The problem we all live with

By Norman Rockwall
By Norman Rockwell

I wasn’t going to post this week, because we’re in the process of moving in to our new apartment in Texas! Yay! Expect to hear lots more “y’all” and twanging in these posts in the future. But, I just had to share this, briefly. 

This one is for the Americans. I just listened to this story on NPR. Sometimes people ask me, “But what about poor white people? You make it sound like all white people are privileged, but there are lots of black people that are richer and have better lives than poor white people.” There are poor white people. True. But.

Here are a couple quotes that blew my mind from this podcast, which talks about the school district in Ferguson:

  •  “In the Saint Louis area, nearly 1 in 2 black children attend schools in districts that performed so poorly, the state has stripped them of full accreditation. Only 1 in 25 white children are in a district like that. That’s 1 in 2 black kids, 1 in 25 white kids….”
  • “Of course, there are poor white children in the Saint Louis area, but they live in mostly middle class areas. So they aren’t attending schools as terrible as Normandy (Michael Brown’s school). In Saint Louis, poor white children are twice as likely to go to good schools than black children of all incomes”.

And that’s the kicker. There are white poor people. And life is hard if you are poor, no matter what your race. I do not want to undermine that. But when it comes to a lot of things, it’s not only about income, it’s also about race. A lot of poor white people still experience aspects of white privilege, ranging from big to mundane. Off the top of my head, here are a few:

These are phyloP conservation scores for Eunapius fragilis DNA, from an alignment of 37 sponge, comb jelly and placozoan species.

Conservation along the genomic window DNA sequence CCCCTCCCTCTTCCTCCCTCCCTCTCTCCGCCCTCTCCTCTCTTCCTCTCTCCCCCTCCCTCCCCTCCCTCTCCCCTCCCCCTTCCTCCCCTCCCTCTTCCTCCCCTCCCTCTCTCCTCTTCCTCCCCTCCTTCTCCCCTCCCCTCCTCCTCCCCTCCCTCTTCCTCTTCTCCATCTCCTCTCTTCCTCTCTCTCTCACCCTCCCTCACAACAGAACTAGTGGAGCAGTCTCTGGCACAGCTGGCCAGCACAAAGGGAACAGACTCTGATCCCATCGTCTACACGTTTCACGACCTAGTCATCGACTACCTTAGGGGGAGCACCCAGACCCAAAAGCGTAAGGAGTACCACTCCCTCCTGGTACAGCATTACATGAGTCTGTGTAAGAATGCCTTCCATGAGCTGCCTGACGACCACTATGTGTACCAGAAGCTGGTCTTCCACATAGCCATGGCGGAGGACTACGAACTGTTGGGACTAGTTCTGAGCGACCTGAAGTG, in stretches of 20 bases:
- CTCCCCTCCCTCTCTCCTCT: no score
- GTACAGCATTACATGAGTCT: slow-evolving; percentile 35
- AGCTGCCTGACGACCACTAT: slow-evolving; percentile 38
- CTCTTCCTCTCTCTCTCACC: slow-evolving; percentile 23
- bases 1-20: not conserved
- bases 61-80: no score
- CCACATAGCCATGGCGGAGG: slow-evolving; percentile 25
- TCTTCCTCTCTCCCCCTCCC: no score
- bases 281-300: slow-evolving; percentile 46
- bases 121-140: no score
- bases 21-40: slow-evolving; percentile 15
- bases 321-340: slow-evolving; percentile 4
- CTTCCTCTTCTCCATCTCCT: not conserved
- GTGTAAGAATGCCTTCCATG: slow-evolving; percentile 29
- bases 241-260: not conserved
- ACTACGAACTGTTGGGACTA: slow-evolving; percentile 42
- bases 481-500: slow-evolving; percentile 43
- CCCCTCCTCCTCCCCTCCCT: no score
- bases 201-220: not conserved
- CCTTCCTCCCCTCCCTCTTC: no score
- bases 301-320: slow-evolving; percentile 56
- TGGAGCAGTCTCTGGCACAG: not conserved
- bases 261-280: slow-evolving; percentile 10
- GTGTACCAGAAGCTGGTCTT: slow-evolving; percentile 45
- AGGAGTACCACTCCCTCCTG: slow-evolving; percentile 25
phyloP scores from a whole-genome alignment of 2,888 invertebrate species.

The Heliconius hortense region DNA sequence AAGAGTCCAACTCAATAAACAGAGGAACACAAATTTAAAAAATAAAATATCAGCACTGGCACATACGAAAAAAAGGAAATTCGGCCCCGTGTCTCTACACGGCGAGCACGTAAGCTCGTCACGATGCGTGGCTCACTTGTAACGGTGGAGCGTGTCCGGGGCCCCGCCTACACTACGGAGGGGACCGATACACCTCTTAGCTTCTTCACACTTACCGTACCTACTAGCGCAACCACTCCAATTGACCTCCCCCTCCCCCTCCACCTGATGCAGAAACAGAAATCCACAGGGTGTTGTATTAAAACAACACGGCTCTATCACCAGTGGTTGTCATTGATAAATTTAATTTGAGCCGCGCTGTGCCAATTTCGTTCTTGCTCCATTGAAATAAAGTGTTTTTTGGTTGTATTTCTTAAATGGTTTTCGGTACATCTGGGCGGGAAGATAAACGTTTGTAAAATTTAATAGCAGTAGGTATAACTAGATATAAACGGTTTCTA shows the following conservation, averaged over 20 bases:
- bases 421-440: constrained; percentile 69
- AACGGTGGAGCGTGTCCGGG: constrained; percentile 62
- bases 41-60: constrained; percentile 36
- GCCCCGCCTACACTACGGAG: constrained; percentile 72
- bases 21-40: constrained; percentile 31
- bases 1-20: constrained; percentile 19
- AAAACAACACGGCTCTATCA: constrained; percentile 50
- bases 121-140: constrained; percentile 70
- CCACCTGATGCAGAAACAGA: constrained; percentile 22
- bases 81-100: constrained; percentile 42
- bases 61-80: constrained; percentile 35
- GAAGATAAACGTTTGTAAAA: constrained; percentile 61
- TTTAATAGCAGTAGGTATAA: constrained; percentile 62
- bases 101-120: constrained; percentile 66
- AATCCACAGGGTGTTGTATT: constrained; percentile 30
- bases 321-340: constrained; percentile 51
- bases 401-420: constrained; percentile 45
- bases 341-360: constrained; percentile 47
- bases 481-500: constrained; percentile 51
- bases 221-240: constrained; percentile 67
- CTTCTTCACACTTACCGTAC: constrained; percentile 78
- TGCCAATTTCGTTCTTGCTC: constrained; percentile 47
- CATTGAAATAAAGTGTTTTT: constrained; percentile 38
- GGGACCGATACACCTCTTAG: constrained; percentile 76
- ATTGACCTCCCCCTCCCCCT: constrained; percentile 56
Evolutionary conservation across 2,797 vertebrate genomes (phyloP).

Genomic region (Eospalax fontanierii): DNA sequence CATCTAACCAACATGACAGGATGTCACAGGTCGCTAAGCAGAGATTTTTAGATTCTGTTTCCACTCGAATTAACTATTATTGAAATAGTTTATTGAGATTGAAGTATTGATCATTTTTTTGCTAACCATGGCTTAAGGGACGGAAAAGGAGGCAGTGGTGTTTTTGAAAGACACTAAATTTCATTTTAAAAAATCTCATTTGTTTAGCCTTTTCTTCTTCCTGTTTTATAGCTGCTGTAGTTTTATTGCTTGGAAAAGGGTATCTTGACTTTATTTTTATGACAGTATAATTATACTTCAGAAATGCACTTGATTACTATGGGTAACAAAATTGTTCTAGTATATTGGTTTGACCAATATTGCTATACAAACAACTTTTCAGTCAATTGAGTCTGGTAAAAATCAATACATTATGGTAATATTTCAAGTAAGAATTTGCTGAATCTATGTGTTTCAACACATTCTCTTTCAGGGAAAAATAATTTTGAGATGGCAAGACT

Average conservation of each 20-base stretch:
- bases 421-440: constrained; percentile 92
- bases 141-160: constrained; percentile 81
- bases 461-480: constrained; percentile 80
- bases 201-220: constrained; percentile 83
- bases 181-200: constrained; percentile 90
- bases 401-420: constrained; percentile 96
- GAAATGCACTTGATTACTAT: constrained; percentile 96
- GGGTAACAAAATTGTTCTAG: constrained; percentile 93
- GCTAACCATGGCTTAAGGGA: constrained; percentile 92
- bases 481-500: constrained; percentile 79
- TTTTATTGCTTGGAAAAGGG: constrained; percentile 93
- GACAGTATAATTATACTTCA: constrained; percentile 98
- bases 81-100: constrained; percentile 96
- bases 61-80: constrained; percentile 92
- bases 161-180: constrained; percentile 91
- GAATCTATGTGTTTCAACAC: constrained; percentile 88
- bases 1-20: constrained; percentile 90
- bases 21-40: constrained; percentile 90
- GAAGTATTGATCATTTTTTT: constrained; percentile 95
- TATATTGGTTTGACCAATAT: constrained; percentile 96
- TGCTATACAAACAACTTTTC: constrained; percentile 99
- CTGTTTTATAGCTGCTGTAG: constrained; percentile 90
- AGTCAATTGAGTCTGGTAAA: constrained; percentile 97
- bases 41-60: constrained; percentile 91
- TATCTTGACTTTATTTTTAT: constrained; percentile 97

• going to better schools with better teachers
  • knowing that when you’re walking into a store, you won’t be followed or suspected of shop-lifting
  • being able to wear sweatpants without being worried that people will think you are a thug
  • being called back for interviews and given the benefit of the doubt in job hiring (this article references a study done in 2000 that showed when people were obviously qualified or unqualified for a job, there was no racial discrimination, but when the qualifications were fuzzy, participants were nearly 70% more likely to recommend the white applicant than the black applicant).
  • being more likely to get off with a warning than being convicted (see The New Jim Crow).

And not only in the present, but historically, too. For example, Polish, Irish, Italian and (enter European ethnicity here) immigrants were all discriminated against when they first came to America. Many of them took low-paying factory jobs. Many of them had to work very, very hard to make ends meet. But, the book “How the Irish became white” explains that one way all of these immigrant groups eventually became accepted into main-line America was through discriminating against black people. Kind of a “You rich white guys think we’re bad? Well, we’re not as bad as them.” Some of the worst violence against black people at the turn of the century in the North (don’t just blame it on slavery, y’all) came from the poor working class white people. Managers would discriminate against hiring black people, and would go for the immigrants instead. So just because your grandparents didn’t own slaves doesn’t mean that your history is free from racial privilege.

We have made so much progress in the past 150 years. We have, we really have. We don’t have to claim that things are as bad today as they were during the Civil Rights era. Things are much, much better. But imagine the outrage you’d hear if we had a stat like, “In this area, half the poor girls are in a failing school, while only one in twenty-five poor boys are in a failing school.”  

I mean, we’d be put on UN watch-lists or something. Maybe I’m exaggerating. Okay, I probably am. But still. Listen to the podcast. It put a human face on a really big problem. And I might have cried at one point. Can you tell I cannot endorse this enough? 🙂 

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